- Lesson Plan
- Feedback Form
Constellations are fun to identify in the night sky, have helped humans navigate and chart the seasons for thousands of years, and are the stuff of great legends and myths. But what can these patterns really tell us about stars? Students create constellation models as a team to find out.
7 copies of Orion and Big Dipper sheet in color, cut in half
12 blue stars, 1 Betelgeuse, 1 Mizar prints in color
Cardboard or poster board
Scissors or razor blade
Extra copies of the Orion and Big Dipper sheet for your Earth observers
• You want to have 7 stars for each constellation that students can hold. Cut out 6 blue stars and one Betelgeuse for Orion, glue onto board, glue Orion constellation on back, attach popsicle stick for holding.
• Cut out 6 blue stars and 1 Mizar for the Big Dipper, glue onto board, glue Big Dipper on back, attach popsicle stick for holding.
• The information on the back of Orion and Big Dipper Sheet is for your use. It can be handed out to older/ more advanced students.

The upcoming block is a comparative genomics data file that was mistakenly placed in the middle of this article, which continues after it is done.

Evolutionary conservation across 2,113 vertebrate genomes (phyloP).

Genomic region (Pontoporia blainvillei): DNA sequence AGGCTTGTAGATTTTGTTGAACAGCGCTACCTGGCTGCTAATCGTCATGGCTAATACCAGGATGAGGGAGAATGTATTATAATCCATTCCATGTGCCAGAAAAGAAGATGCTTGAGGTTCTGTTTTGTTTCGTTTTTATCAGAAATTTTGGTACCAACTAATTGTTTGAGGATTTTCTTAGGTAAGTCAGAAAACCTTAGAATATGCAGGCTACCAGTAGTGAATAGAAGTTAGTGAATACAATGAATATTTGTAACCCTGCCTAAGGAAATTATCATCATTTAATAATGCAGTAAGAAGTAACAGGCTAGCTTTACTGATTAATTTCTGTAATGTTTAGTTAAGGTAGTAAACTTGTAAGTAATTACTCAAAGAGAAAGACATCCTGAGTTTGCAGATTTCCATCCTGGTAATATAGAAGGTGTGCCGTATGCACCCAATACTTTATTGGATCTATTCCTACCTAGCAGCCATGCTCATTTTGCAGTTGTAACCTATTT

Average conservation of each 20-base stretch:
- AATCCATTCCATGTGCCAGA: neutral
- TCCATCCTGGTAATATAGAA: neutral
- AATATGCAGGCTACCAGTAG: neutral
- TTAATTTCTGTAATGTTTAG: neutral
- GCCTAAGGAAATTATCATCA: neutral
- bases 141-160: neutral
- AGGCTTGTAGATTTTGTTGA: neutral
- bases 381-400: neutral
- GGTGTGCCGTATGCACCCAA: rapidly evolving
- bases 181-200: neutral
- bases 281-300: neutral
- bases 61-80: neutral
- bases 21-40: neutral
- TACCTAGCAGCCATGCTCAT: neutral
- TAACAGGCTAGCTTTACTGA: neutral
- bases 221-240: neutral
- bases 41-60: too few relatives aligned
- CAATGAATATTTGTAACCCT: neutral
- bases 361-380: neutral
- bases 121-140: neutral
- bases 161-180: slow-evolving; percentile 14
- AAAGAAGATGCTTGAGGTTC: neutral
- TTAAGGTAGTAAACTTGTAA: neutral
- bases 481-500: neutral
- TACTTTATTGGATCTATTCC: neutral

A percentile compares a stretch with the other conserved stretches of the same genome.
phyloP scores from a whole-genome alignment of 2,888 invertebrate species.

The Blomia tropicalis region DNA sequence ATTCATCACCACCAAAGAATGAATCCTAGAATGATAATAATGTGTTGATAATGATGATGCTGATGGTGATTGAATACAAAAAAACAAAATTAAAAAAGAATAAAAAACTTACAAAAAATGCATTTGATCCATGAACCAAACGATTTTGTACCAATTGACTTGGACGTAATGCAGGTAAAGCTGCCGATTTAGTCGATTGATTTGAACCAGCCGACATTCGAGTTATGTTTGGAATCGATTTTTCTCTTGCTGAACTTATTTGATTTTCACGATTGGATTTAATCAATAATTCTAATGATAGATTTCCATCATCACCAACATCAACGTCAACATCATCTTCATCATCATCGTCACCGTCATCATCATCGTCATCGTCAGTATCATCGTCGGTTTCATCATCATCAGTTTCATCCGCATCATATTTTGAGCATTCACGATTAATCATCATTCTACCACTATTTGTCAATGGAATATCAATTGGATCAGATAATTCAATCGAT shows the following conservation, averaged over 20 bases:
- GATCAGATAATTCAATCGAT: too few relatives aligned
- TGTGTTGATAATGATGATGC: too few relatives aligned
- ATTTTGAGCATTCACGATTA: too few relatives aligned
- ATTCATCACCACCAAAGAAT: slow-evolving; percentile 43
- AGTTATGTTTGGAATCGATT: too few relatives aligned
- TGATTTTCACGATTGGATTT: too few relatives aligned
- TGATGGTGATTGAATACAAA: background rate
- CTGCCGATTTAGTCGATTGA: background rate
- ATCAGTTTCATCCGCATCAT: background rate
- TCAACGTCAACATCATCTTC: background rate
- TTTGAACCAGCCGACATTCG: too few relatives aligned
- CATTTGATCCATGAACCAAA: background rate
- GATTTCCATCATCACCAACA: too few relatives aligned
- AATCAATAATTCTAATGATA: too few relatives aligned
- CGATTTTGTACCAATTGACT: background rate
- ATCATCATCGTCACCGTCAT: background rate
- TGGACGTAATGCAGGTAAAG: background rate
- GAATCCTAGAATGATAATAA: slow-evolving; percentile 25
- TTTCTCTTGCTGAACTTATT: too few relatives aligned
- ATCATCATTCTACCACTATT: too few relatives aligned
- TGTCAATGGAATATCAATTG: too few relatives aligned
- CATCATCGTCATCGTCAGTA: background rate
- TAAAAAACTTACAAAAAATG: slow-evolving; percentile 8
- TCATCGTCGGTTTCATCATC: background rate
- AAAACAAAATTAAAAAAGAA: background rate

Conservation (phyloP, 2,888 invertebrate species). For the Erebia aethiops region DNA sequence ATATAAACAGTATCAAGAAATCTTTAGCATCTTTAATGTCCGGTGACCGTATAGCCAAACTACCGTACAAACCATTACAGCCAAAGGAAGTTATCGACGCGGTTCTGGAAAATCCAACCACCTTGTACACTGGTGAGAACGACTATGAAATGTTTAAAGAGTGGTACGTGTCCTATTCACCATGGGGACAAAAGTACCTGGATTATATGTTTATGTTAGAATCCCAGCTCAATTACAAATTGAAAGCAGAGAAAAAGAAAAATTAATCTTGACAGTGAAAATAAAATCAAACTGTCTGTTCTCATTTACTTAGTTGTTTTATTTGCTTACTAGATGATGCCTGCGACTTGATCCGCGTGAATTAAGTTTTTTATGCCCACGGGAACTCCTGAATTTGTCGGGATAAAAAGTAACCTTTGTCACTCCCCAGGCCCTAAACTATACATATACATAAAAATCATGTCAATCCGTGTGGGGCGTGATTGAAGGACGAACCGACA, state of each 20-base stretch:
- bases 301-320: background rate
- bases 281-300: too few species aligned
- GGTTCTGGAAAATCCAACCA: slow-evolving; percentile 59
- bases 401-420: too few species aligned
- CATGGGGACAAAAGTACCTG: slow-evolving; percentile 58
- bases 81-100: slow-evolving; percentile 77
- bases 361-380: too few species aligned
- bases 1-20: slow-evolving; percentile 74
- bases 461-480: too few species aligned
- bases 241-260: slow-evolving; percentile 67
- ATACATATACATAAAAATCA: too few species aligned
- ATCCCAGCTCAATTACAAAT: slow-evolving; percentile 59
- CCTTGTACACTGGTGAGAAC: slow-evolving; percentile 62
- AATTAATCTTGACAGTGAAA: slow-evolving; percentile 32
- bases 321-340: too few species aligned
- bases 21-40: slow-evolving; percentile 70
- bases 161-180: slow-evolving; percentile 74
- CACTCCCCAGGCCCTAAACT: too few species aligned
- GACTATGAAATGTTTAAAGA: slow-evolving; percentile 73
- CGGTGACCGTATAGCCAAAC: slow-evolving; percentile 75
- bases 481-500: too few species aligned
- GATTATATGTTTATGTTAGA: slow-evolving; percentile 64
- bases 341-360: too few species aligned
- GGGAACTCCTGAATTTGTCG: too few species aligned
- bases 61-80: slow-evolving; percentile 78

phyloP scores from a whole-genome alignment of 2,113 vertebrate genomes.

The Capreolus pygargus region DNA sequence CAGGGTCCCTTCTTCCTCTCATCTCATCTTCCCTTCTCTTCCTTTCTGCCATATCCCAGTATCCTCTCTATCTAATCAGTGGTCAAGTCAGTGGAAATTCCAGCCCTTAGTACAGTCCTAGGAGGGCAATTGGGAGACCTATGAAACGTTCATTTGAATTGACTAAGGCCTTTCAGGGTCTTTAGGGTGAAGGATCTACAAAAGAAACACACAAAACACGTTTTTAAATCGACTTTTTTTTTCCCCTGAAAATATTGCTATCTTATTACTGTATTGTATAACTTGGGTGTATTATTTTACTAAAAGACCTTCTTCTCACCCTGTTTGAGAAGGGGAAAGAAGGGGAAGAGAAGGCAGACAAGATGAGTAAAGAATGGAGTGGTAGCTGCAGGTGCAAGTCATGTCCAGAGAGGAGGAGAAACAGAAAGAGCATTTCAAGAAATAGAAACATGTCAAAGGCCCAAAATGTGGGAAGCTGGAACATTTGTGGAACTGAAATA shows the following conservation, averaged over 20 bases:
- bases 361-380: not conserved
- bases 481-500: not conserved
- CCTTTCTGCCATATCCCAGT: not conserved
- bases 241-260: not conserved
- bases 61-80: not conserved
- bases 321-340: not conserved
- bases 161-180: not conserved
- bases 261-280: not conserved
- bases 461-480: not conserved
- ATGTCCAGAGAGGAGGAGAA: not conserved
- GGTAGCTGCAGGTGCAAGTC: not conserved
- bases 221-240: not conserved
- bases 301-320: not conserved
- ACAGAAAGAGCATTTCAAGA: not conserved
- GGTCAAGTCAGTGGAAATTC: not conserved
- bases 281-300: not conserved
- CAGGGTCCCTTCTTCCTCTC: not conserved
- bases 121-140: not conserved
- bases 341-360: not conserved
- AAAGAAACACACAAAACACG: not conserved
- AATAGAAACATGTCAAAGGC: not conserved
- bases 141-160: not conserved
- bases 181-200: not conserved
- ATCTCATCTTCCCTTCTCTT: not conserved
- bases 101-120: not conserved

• Choose a space to do the activity. Outside, in a MPR, or other large room will work. Ideally you will have 30-50 feet of space.
• Decide how you want to introduce constellations to your class. You can use stories or discussion or both.
Constellations are useful for astronomers, both professional and amateur, to navigate their way around the sky. Constellations have allowed humans to chart the sky into visible patterns of stars for thousands of years. Most cultures have created fascinating constellation myths and stories. But of course, constellations aren’t ‘real’. They are arbitrary and a product of the human brain. They are patterns that can only be seen from Earth. Students can learn about perspective and make some interesting observations about stars through modeling two commonly known constellations, the Big Dipper and Orion.
Directions can be downloaded on the GBO printable version below.